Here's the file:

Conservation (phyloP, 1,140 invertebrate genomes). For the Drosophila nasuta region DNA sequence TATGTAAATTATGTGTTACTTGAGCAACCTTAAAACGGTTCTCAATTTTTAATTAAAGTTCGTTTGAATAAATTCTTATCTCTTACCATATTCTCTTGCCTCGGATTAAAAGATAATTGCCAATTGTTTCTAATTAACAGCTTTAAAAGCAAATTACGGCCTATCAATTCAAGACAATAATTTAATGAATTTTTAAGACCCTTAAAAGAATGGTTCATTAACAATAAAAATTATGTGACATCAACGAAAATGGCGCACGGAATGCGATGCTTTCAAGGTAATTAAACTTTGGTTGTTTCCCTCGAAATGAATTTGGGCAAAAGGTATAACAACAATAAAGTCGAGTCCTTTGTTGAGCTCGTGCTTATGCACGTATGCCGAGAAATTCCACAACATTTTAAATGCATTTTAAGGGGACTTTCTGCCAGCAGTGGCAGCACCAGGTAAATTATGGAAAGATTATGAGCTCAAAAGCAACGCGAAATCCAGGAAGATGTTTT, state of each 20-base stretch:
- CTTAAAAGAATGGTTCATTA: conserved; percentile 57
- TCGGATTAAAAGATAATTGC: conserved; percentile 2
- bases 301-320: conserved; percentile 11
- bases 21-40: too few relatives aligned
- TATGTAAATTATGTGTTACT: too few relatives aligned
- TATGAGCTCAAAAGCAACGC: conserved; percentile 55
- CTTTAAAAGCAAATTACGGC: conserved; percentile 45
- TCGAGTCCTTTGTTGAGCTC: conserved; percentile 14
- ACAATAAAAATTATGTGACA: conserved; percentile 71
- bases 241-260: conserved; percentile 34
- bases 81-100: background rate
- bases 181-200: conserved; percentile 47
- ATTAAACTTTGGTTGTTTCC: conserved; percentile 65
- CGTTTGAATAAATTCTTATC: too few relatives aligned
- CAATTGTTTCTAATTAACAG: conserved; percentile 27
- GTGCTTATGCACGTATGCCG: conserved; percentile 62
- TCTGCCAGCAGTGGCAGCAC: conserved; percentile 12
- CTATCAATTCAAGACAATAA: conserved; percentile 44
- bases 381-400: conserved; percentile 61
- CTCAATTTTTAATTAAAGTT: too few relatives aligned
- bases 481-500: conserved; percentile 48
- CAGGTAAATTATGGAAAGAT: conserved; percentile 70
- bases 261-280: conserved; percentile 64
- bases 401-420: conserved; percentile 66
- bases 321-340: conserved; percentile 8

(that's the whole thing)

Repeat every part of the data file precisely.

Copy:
Conservation (phyloP, 1,140 invertebrate genomes). For the Drosophila nasuta region DNA sequence TATGTAAATTATGTGTTACTTGAGCAACCTTAAAACGGTTCTCAATTTTTAATTAAAGTTCGTTTGAATAAATTCTTATCTCTTACCATATTCTCTTGCCTCGGATTAAAAGATAATTGCCAATTGTTTCTAATTAACAGCTTTAAAAGCAAATTACGGCCTATCAATTCAAGACAATAATTTAATGAATTTTTAAGACCCTTAAAAGAATGGTTCATTAACAATAAAAATTATGTGACATCAACGAAAATGGCGCACGGAATGCGATGCTTTCAAGGTAATTAAACTTTGGTTGTTTCCCTCGAAATGAATTTGGGCAAAAGGTATAACAACAATAAAGTCGAGTCCTTTGTTGAGCTCGTGCTTATGCACGTATGCCGAGAAATTCCACAACATTTTAAATGCATTTTAAGGGGACTTTCTGCCAGCAGTGGCAGCACCAGGTAAATTATGGAAAGATTATGAGCTCAAAAGCAACGCGAAATCCAGGAAGATGTTTT, state of each 20-base stretch:
- CTTAAAAGAATGGTTCATTA: conserved; percentile 57
- TCGGATTAAAAGATAATTGC: conserved; percentile 2
- bases 301-320: conserved; percentile 11
- bases 21-40: too few relatives aligned
- TATGTAAATTATGTGTTACT: too few relatives aligned
- TATGAGCTCAAAAGCAACGC: conserved; percentile 55
- CTTTAAAAGCAAATTACGGC: conserved; percentile 45
- TCGAGTCCTTTGTTGAGCTC: conserved; percentile 14
- ACAATAAAAATTATGTGACA: conserved; percentile 71
- bases 241-260: conserved; percentile 34
- bases 81-100: background rate
- bases 181-200: conserved; percentile 47
- ATTAAACTTTGGTTGTTTCC: conserved; percentile 65
- CGTTTGAATAAATTCTTATC: too few relatives aligned
- CAATTGTTTCTAATTAACAG: conserved; percentile 27
- GTGCTTATGCACGTATGCCG: conserved; percentile 62
- TCTGCCAGCAGTGGCAGCAC: conserved; percentile 12
- CTATCAATTCAAGACAATAA: conserved; percentile 44
- bases 381-400: conserved; percentile 61
- CTCAATTTTTAATTAAAGTT: too few relatives aligned
- bases 481-500: conserved; percentile 48
- CAGGTAAATTATGGAAAGAT: conserved; percentile 70
- bases 261-280: conserved; percentile 64
- bases 401-420: conserved; percentile 66
- bases 321-340: conserved; percentile 8